Hey Tom. I’m glad to hear the OZ super shifters are still around. I’ve had a lot of surgery and it’ll be a while but if I get the car together this year I’m gonna look them up. If not, next yr but I’m planning on being out late this season.

  • iadr

    It’s dramatically harder to meet emissions with a manual so manufacturers hate them.
    But
    thats not the real problem- the problem is everyone expects complete
    warranty- new clutch every 25K, new syncros (meaning new trans, b/c most
    dealers don’t tear down anymore) every 25K. I speak from experience, at
    a very busy dealership.
    Why in heck would a dealership put out a car that is guaranteed to cost them money?
    Why in heck would a manufacturer release a car that’s guaranteed to cost them money?
    We don’t need those big bulls eyes on our backs.
    We’ll lose money transferring a car to another dealership to not have it as our sale.

    • Cobranut

      iadr: Who the heII has transmission troubles every 25K miles?
      The trans in my Ford Explorer has had exactly ONE fluid change in over 300,000 miles. It’s also had only ONE clutch replacement, and it’s towed my boat thousands of miles, and even towed my 9,000 pound race trailer in a pinch.

      My Focus has over 180,000 miles, again ONE fluid change, and it’s still on its original clutch.

      In fact, I’ve had only ONE manual trans that ever needed a rebuild, my old Bronco II, and it got a new clutch simply because the trans was out and it had over 100,000 miles at the time. Total cost, around $600.

      Automatics require much more frequent fluid and filter changes, run a lot hotter, and wear out a lot quicker than any manual transmission, and rebuilds cost a heck of a lot more as well.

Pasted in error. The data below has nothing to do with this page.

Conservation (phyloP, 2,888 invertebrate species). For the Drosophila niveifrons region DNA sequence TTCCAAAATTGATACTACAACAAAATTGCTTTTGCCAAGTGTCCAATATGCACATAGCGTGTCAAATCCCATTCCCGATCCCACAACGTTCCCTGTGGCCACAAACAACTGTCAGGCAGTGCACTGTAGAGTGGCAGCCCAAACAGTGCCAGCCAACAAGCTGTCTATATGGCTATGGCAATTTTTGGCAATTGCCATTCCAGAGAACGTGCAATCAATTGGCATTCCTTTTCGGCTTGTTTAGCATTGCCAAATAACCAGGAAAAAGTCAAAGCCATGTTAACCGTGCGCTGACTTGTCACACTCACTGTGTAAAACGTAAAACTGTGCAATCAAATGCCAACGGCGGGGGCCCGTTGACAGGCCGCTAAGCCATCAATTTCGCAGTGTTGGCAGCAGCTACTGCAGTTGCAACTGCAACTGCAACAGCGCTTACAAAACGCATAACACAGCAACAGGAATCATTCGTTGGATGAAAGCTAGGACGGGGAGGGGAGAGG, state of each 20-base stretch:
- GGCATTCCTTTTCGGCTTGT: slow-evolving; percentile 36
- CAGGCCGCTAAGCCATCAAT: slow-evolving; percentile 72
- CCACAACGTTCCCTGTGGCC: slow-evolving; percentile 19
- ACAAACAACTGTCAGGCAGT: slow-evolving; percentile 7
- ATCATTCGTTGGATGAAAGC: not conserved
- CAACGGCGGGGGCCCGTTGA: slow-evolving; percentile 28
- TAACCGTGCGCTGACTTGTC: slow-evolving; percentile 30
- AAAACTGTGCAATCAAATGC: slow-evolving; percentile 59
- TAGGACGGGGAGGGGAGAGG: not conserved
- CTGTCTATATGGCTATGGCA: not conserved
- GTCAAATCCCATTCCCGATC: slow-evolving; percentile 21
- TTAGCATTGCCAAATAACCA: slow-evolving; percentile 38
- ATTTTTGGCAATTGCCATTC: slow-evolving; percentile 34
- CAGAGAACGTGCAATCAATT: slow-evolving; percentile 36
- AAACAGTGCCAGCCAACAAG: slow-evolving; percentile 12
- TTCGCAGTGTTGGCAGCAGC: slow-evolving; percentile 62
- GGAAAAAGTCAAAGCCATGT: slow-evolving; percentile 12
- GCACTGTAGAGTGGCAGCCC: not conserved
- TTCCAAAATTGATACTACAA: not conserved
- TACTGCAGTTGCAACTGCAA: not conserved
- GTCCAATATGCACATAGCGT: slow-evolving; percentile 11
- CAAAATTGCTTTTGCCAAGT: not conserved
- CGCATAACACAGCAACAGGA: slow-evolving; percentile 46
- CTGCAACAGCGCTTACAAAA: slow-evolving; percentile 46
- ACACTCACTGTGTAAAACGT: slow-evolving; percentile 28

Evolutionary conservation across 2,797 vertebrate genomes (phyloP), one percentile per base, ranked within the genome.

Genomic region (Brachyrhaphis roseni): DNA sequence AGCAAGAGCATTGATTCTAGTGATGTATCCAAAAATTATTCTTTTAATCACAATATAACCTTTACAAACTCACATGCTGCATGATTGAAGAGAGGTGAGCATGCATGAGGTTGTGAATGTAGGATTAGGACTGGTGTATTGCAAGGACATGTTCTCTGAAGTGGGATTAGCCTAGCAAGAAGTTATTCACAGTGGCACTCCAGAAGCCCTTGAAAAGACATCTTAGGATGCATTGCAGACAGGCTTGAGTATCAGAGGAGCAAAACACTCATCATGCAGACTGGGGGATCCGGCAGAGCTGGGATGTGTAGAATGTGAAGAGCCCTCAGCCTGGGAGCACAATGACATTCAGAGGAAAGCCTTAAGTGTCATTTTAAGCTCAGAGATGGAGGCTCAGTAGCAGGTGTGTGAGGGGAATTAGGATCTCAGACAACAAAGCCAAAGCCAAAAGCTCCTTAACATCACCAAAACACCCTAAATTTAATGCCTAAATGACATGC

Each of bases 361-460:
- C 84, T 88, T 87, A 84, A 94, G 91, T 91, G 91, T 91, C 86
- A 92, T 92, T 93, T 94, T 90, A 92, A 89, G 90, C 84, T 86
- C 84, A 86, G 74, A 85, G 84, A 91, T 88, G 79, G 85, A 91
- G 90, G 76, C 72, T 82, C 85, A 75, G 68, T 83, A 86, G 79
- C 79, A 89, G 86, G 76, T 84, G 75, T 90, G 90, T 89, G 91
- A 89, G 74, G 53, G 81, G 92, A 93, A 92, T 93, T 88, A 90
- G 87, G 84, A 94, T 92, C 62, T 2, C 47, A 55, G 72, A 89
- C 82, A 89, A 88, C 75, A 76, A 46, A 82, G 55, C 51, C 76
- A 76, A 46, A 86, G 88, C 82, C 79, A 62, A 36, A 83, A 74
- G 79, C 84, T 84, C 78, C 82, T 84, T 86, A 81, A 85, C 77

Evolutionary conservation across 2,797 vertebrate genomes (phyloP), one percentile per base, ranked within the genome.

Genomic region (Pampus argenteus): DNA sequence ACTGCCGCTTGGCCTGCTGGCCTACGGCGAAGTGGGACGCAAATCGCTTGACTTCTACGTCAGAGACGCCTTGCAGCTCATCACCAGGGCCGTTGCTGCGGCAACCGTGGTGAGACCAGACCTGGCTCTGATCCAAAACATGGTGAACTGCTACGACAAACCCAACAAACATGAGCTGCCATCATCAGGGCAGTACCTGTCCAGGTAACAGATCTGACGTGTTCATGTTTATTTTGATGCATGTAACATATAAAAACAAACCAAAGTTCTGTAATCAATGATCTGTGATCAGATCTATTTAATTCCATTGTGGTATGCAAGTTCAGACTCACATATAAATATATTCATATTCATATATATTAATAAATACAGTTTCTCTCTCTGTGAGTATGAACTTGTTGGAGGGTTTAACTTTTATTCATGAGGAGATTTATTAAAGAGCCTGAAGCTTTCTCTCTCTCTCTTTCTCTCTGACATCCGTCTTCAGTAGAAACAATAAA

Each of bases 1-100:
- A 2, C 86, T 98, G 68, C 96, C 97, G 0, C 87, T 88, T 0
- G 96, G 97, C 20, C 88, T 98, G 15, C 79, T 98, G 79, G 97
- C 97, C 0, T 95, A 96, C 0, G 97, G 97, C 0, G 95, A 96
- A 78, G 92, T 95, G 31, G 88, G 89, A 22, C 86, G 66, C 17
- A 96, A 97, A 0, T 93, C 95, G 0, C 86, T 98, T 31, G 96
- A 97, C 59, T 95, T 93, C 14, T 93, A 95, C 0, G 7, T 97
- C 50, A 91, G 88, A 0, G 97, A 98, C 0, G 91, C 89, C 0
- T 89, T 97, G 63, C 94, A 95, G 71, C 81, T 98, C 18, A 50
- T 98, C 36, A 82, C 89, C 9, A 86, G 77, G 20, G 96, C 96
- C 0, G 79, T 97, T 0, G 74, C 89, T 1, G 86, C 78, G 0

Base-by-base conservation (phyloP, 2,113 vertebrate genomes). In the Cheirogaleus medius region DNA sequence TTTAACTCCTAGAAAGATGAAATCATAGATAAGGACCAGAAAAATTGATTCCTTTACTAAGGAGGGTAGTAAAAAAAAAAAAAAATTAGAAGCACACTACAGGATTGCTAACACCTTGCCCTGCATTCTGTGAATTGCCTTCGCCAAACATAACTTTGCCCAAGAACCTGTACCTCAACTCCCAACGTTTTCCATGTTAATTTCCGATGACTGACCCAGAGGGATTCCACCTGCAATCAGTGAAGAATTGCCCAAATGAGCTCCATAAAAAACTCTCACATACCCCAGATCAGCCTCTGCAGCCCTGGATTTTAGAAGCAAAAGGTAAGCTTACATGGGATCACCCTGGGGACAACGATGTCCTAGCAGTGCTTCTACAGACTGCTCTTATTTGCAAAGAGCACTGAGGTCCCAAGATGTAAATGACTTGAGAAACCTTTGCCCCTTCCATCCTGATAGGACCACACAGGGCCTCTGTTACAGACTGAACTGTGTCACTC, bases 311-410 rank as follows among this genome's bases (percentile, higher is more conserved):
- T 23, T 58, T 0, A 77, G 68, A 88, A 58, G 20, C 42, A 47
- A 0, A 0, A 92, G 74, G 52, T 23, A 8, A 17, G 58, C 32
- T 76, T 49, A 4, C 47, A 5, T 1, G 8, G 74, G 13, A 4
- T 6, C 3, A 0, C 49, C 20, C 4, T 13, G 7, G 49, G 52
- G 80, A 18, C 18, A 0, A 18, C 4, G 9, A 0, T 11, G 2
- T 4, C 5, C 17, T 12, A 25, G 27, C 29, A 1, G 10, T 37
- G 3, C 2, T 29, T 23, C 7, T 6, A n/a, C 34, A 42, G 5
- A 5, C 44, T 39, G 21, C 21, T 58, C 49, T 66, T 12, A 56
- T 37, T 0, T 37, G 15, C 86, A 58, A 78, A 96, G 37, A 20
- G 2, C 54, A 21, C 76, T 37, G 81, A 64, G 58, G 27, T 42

I’ll stick with what WORKS, and continue to enjoy my stick vehicles for a looooonnnngggg time to come. 🙂

      • iadr

        See above reply… you just completely don’t get the real situation of being a dealership in today’s market. Vastly different rights than even 10-15 years ago

  • oldskool one

    I’m an old dog and have been driving since 1969 my first car was a stick I have owned a few automatics but I never bought a new vehicle with an automatic. I say if you can’t drive a stick you shouldn’t get a license. And to the guy that said a new clutch every 25k, bs I had 323k on my truck when it was time for new pieces.

    • iadr

      We’re talking real world, and yes many people destroy clutches and gearboxes, so the cars cannot move forward, in way less than 10K miles and then expect warranty.
      You know how a clutch works, how syncros work, didn’t learn to shift from a video game, have some moral respect for the value a warranty offers. That combination makes you one in ten thousand.

      Come work in a dealership, even part time- we’re hiring… and you can see complete drivetrains ruined at less than 12K. And replaced under warranty- social media, JD Power surveys, legal liabilities, those pressures mean nothing is refused…and the owners brag about it on forums.

      Yeah I replaced a clutch on my 1963 car- no odometer reading, but had been in daily use up until around 1999- the only reason was you simply couldn’t get the OE release bearing anymore. Disc was fine, presureplate was fine, definitely flywheel needed no machining…and it’s a peppy little car.

  • Mike Buenting

    I’d say too many automakers have made horrible manual transmissions to drive. Mostly FWD American car makers IMO. Jerky, hard to drive. I just got a 97 Cobra and it’s a joy to drive. And I do pay more attention as well.